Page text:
Why Teaching Middle School Is So Hard

The prefrontal cortex disappears altogether from 6th to 8th grade.

Paired images with quotes about why teaching middle school is hard

Tell people you teach middle school and you’ll get one of two responses:

  1. You are a saint.
  2. Ew, why?

Middle school teachers can go on for hours about why it’s the best age group … and it totally is. But it is incredibly difficult, too, for a whole plethora of reasons.

1. The competition for their attention is fierce.

Elementary schoolers love learning. You tell them they’re going to learn fractions or write an essay or whatever it is they do, and they express their joy with hugs and handmade drawings. High schoolers, on the other hand, see the real world rapidly approaching, and eventually realize they should probably get their shizz together before it hits them like an oncoming bullet train.

Yeah, middle schoolers don’t do any of that. Instead, school is an eight-hour-a-day prison that serves no higher purpose, and good luck convincing them otherwise.

2. They are in a constant state of bodily betrayal.

Emotional whiplash. Everything is smelly or hurts. A voice that occasionally jumps into a spontaneous yodel. This level of constant change would have any adult questioning if they’d been cursed, but add in an underdeveloped frontal cortex and every day is a literal disaster. Exponents and thesis statements are the least of their problems.

3. Middle schoolers will do anything to fit in. Anything.


And more and more, “anything” is synonymous with “send nudes.” Seriously, middle school kids will do whatever it takes to feel accepted by their peers, and creating a culture in which it’s OK to be smart and motivated is insanely difficult. It requires an army of teachers and administrators and parents all sending a consistent message, and even then it can be derailed by one popular kid with a bad attitude.

4. They are biologically hardwired for chaos.

Scientists have discovered that the prefrontal cortex, the decision-making part of the brain, doesn’t finish developing until a person’s mid-20s. What scientists are now learning—based on feedback from parents and teachers—is that it disappears altogether from 6th to 8th grade. Poof. Gone. Seriously. Ask a 13-year-old why he launched his chili dog up into the cafeteria rafters and he’ll just stare at you condescendingly, like, Duh, it belongs there.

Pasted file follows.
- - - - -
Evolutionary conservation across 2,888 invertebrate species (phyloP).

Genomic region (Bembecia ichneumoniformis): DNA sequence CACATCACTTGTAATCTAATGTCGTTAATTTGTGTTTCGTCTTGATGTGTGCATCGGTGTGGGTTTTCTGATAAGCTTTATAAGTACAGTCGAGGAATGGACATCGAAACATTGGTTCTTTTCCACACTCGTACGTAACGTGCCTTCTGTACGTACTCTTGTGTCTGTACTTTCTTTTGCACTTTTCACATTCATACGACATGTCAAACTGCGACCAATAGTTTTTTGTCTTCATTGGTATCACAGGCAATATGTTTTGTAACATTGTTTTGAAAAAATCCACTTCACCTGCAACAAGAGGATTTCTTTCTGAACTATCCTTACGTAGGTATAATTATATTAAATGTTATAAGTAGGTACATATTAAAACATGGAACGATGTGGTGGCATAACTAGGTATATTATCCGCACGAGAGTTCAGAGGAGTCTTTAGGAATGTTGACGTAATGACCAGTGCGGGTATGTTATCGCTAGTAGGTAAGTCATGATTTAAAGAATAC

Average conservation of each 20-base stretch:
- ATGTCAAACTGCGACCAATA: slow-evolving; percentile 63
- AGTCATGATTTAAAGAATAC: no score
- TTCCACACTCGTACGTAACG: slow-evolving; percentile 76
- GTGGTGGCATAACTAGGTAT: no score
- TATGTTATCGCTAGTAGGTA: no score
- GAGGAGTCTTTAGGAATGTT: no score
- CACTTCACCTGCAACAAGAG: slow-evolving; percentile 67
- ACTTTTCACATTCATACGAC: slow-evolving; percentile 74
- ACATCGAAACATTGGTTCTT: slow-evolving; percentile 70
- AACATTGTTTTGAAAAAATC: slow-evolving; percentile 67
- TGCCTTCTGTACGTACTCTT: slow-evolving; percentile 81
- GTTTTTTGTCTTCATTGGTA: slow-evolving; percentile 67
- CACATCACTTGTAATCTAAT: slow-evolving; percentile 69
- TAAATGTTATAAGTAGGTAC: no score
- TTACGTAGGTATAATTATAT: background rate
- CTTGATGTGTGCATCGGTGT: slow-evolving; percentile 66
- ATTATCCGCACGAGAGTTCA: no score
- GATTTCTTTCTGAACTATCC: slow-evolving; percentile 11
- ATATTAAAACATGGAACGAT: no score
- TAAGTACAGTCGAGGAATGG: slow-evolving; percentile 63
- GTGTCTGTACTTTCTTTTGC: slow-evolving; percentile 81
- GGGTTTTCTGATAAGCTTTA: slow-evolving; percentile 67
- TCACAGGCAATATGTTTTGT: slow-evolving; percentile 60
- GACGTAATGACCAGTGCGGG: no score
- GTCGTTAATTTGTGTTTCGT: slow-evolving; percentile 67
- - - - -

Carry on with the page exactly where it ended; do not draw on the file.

5. They can be kind of ruthless.

I mean, I love them. But take that steaming hot brew of insecurity, impulsivity, and hormonal imbalance, and you’ll find it’s the rare middle schooler who doesn’t occasionally victimize someone in their life to make themselves feel better. It’s hard to balance high expectations with compassion, especially if you remember just how tough those years can be.

So basically, if you teach middle school, you’re thrown into a cross between Lord of the Flies, One Flew Over the Cuckoo’s Nest, and Good Night, Gorilla (in which all the animals have escaped from their cages but are inexplicably exhausted). Yet rather than focus on basic survival for you and your charges, you’re expected to make them proficient in a variety of multiple-choice-assessable skills while also preventing total emotional meltdown (theirs or yours) on an hourly basis.

Hang in there, middle school teachers. Don’t let the chaos—or the smell—get you down. They’re hearing you, even if it doesn’t seem like they’re listening, and you’ll often find that the things you taught them bear fruit years down the road. Because that’s the part that makes teaching middle school worth it. Eventually, these awkward critters you shepherded through a difficult year will come back and visit you. They’ll be taller, better-groomed, and astoundingly articulate. And probably hungry, so keep a box of granola bars in the file cabinet. And seeing them semi-grown up and functioning like human beings will remind you why it’s all worth it.

Looking for more articles like this? Be sure to subscribe to our newsletters!

Though it's often lovely, teaching middle school is hard. See why one teacher says this age is particularly, uh, special.